Darkness looms over the Internet in Europe as members of the European Parliament voted in favour of the proposed directive on copyright in the Digital Single Market. The new rules, which are aimed at providing more protection for rights-holders, have the potential to change internet culture as we know it, and will certainly impact tech companies both large and small.
As discussed in a previous blog post, the two most controversial aspects of the proposed directive are Article 11 and Article 13. Article 11 requires news aggregators to pay publishers for the articles and blog posts that are linked on their platforms, and Article 13 requires "online content sharing providers" to prevent the dissemination of unauthorized protected works.
The European Council previously clarified that Article 11 will only apply to commercial service providers. Individual users who share articles and blog posts on Twitter will not be charged a "link tax" as was previously thought by critics. Yet, the new rule may still prove disappointing for users who rely on aggregators like Google News, social media sites and Rotten Tomatoes for content, as subscription prices for these platforms may be introduced or increased as a result of the new rule. The effort is likely to be incredibly counterproductive as "link sites" will no longer aggregate traffic for the benefit of the sites they list.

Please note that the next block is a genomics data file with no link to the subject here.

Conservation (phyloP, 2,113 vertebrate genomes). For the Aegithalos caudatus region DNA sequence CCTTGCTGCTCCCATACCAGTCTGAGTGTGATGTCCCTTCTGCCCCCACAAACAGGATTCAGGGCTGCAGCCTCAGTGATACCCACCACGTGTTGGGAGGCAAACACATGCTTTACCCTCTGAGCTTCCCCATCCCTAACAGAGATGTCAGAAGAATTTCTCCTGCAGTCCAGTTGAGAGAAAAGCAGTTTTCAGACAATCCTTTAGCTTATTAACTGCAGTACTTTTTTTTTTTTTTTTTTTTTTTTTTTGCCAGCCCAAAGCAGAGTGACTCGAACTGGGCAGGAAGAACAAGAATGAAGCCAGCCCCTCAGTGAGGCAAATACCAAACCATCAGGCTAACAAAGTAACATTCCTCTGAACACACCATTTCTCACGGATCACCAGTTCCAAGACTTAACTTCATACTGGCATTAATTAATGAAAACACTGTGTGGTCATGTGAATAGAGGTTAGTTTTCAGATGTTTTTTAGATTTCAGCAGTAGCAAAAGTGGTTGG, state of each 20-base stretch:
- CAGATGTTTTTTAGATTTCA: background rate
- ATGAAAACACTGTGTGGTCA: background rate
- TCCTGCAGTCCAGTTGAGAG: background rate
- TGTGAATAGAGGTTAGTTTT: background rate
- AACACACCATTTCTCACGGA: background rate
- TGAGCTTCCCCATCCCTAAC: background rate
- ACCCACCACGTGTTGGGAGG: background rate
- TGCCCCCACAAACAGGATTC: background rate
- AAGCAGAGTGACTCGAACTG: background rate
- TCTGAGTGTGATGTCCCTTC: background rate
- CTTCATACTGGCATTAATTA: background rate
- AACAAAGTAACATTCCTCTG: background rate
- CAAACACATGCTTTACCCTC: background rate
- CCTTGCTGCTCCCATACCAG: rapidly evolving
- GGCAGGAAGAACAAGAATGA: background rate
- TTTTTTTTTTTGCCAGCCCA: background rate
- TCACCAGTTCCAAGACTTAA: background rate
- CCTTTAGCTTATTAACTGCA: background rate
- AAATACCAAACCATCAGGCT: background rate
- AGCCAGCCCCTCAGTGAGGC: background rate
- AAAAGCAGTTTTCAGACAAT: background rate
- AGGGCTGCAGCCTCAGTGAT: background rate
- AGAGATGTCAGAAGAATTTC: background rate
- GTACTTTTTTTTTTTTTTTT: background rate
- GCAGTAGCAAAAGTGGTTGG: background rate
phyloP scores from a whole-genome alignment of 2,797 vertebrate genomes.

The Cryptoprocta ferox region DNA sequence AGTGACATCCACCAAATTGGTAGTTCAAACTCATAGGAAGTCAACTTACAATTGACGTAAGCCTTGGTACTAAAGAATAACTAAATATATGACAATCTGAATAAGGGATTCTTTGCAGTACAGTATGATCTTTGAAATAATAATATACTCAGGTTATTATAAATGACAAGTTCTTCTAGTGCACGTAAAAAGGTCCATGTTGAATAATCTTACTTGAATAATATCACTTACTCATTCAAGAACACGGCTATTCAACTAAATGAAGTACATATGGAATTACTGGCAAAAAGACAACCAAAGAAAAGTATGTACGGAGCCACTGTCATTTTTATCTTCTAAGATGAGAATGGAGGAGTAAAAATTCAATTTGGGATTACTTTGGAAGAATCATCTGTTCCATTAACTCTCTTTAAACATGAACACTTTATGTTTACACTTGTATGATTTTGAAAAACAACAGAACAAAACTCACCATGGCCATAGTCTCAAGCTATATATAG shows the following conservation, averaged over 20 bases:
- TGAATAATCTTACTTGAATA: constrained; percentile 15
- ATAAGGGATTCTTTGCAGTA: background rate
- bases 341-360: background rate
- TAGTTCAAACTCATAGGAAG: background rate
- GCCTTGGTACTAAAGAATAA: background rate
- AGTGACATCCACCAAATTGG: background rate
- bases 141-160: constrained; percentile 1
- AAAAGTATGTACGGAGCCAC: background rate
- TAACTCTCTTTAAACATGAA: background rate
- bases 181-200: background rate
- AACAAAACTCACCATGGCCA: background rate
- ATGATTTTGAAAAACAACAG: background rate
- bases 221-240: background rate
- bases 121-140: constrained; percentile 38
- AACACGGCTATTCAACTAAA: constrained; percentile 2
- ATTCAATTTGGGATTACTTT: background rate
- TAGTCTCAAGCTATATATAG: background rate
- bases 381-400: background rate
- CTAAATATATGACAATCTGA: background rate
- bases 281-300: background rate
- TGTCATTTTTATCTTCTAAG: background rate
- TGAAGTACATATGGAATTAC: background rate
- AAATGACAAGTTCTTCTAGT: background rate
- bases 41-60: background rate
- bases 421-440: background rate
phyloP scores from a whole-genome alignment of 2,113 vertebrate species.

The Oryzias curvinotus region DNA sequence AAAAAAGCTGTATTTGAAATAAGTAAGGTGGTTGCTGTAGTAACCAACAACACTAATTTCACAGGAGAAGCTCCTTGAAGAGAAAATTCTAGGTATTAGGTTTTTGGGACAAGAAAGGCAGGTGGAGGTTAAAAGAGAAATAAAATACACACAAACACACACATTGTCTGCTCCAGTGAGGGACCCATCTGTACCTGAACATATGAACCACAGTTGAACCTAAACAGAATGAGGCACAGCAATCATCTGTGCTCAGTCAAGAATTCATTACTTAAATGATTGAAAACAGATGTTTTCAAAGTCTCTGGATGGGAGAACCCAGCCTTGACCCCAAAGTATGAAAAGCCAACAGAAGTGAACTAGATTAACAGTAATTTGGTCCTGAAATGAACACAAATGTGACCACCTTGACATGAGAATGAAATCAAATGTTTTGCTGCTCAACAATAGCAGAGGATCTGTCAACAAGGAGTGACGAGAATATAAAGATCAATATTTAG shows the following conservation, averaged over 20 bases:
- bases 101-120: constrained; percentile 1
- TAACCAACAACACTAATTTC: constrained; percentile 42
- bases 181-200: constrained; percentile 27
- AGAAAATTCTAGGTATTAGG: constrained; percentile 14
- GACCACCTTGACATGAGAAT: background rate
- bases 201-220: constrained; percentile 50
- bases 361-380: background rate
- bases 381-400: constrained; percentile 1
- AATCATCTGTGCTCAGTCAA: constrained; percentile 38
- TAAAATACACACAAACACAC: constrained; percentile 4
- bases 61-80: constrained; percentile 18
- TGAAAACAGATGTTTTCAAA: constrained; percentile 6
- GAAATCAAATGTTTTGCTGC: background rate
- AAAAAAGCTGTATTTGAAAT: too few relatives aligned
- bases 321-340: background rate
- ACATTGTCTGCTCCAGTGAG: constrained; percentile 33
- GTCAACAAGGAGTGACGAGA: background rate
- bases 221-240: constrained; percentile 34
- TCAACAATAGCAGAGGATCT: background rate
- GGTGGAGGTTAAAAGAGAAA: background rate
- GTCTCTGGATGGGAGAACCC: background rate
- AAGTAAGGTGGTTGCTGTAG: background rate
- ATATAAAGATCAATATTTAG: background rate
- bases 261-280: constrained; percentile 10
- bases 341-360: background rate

There was a proposal to remove Article 13 – labelled the "meme ban" – immediately prior to the vote. The "meme ban" had already been amended in response to criticism so that protected material could explicitly be used "for purposes of quotation, criticism, review, caricature, parody and pastiche." It is unclear, however, how tech companies are expected to interpret proper and improper usage of protected material. The proposal to remove Article 13 failed and critics are left wondering how exactly it will work.
Once formally endorsed by European Council, member states will have 24 months to implement the new rules. European Council has already stated it will approve the measure.
Will the outcome be the opposite of what seems to be intended – less revenue for content providers? We anticipate that sites will just shut down and avoid Europe, rather than complying, given the already thin margins on providing content. Or, perhaps, users will actually want to pay for the Internet? We remain doubtful, but anything can happen.
The content of this article is intended to provide a general guide to the subject matter. Specialist advice should be sought about your specific circumstances.